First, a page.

We have talked about that, that industrial revolution here that these guys are.... The Toronto Star and all the newspapers want to go back to yesterday, and you've hit it right on.
    Yes, yesterday was pigs in the trough.
     It was pretty funny.
    I enjoy your stuff. How are you doing? It says 18 bucks or $17.50 a month. I enjoy your stuff. I get up early, and you tell me what's going to happen in Parliament. I find you refreshing, to be honest with you.
     Thank you.
     Everyday's a slog, but I wouldn't still be doing it if I thought it was a bad idea, that it would never survive. I'm not a glutton for punishment. Our news side in and of itself is not yet profitable. We don't have enough subscribers. We have too much material being ripped and read, and given away. We have some serial email forwarders in the morning who send our morning brief out to 300 of their closest friends.
    The government does that. They just found black stock.
     There's that too, but in our case the government buys a site licence and they've.... We have no complaints with the federal government sending it around, but there is a government, a provincial government out there, that has one subscription, and yet we get many emails back complaining about things that may or may not have been in the coverage. Clearly, more than one is seeing it.
    I could pull my hair out worrying about that. I would like to see stronger copyright measures, or if you opt for the side of funding, then only fund original content creators, and anyone who ventures into the aggregating role would not be eligible. You could do different things like that.


    We often talk about the Internet. The quality of journalism is not as high as regular newspapers. What are your thoughts on that?
    Maybe the public doesn't mind that. Let's start there. You have 23, you said. Many of them are young. Many of them are starting out. They're not as experienced as others across this country, but you know what? Maybe around here that's okay. Maybe in the country that's okay.
     I should be clear that I have 11 full-time reporters, and there are other editors and columnists. I don't have 23 reporters. I wish I did.
    You'd have a lot of people, a crowd.
     Then I'd be answering your question by saying, “It's going really really well.”
     The Internet is a funny beast. Readership surveys seem to suggest that the ideal length for stories is either 200 or 2,000 words. There is no traditional 650- to 800-word newspaper article, and in fact, newspapers don't write the traditional news articles anymore either.
    The attention span of the average person for the average news item that's not thrilling, doesn't have a huge appeal, or is not some kind of very insightful piece, whether investigative or that sort of thing, is about 200 to 300 words, and then they move on.
    You're right in saying journalism at that level is becoming quite superficial, but that is as much at the reader level.... You give the people what they want, to some degree, and then hit them the next day with a little bit more and little bit more. The story can go on longer, but you don't get the same sort of fullness of coverage. I agree with you.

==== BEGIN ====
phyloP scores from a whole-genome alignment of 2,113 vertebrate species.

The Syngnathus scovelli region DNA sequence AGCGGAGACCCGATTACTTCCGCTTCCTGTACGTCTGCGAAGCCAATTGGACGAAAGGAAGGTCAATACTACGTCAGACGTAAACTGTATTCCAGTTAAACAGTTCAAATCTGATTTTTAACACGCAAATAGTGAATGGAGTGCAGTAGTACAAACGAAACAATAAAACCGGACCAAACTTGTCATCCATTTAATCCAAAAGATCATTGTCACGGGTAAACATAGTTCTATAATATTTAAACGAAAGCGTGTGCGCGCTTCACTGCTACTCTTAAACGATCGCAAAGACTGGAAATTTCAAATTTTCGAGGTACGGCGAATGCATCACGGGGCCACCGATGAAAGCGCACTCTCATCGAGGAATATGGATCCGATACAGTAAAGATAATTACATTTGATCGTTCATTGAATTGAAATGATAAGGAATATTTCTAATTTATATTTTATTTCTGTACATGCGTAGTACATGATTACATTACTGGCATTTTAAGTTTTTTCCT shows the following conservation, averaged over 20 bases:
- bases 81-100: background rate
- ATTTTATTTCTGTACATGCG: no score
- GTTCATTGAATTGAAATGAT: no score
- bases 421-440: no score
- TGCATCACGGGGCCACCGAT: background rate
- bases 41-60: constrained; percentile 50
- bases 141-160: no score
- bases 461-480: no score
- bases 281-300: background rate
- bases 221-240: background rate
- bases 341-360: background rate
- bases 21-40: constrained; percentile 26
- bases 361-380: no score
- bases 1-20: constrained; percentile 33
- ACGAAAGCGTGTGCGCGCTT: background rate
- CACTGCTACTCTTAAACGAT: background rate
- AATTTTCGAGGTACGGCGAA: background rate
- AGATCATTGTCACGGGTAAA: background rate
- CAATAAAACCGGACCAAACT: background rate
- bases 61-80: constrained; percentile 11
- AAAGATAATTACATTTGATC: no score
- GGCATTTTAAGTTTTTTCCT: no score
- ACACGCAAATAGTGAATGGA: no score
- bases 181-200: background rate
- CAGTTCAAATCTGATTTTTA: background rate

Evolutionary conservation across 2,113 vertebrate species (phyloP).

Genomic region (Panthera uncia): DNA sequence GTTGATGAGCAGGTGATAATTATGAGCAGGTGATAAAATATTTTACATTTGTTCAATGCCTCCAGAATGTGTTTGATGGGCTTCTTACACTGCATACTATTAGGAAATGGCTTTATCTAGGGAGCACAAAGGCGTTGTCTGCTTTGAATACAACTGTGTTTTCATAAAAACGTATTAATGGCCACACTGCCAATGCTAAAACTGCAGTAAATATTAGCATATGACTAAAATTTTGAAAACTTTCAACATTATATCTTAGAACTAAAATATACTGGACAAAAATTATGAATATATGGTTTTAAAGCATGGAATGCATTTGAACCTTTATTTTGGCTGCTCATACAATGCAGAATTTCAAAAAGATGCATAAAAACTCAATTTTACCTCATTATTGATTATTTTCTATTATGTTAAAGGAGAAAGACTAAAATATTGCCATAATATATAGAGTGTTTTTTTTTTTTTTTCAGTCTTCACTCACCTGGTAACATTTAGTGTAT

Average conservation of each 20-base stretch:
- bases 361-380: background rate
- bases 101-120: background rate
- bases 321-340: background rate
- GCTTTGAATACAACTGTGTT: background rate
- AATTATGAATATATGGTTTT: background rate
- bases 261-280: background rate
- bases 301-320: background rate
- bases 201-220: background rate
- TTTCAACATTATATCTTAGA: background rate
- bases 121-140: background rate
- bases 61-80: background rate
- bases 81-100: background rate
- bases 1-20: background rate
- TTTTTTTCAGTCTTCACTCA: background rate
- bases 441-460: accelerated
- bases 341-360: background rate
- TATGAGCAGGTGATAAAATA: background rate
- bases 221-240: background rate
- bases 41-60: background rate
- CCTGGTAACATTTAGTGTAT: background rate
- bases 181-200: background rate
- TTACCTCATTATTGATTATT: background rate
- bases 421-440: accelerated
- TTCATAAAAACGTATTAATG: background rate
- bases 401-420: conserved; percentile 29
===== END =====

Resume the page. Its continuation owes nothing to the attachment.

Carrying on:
Do you see this as a growing industry? Let's start there. The Internet is funny, right? You come and you go. I've seen a lot of operations go faster actually than they started up. Do you see the trend continuing or what?
     I see the trend continuing throughout the entire economy. We are in the phase of creative destruction. As we're seeing with so many things, Uber and others, the destructive phase is painful and the wealth creation has not yet followed. That only comes when people see opportunity and jump into a vacuum. Any efforts to hold back the Internet, which is—
    It's painful for me to jump in, but—
    No, that's fine. I'll leave it as my economics lesson. We're in the destructive phase of creative destruction.


     Thank you, Mr. Chair.
    Mr. Baxter, do you want to continue your brief conclusion?


     I think there is plenty that will happen when the dust settles, but it's going to be the next generation that takes it forward. It's not going to happen this year or next year, but we do need a clean field to get there. Sorry, that's it.


    Perfect. That's what we're here for.
    I see iPolitics a bit as a trade journal. It includes farmers magazines and politicians magazines. It's your field.
    Do you know the areas of interest or occupational backgrounds of your subscribers? If so, does that explain why, even though your field is very specialized, you still have a business model that works?
    My French is very rusty.



    You can speak English. Did you understand the question?


    I understand everything, but I'll answer in English.


    When I first began looking at Politico in Washington, I met with some of the founders there. They said their goal was to be the ESPN of politics. By that they meant print, television, digital. They saw the niche as politics, and they're agnostic about the platform.
    I came here with that idea. In a brief year, or even six months, between that conversation and arriving here wondering if this could work in Canada , everything in the industry started pointing to being even more granular. The verticals have to be even narrower. I now use the analogy of being Baseball America. I don't know if you're familiar with it, but Baseball America has statistics on single A baseball players playing in Topeka, Kansas, and that sort of thing. For the real baseball fan, that's where they'll go. They don't bother with USA Today. They don't bother with the local sports page.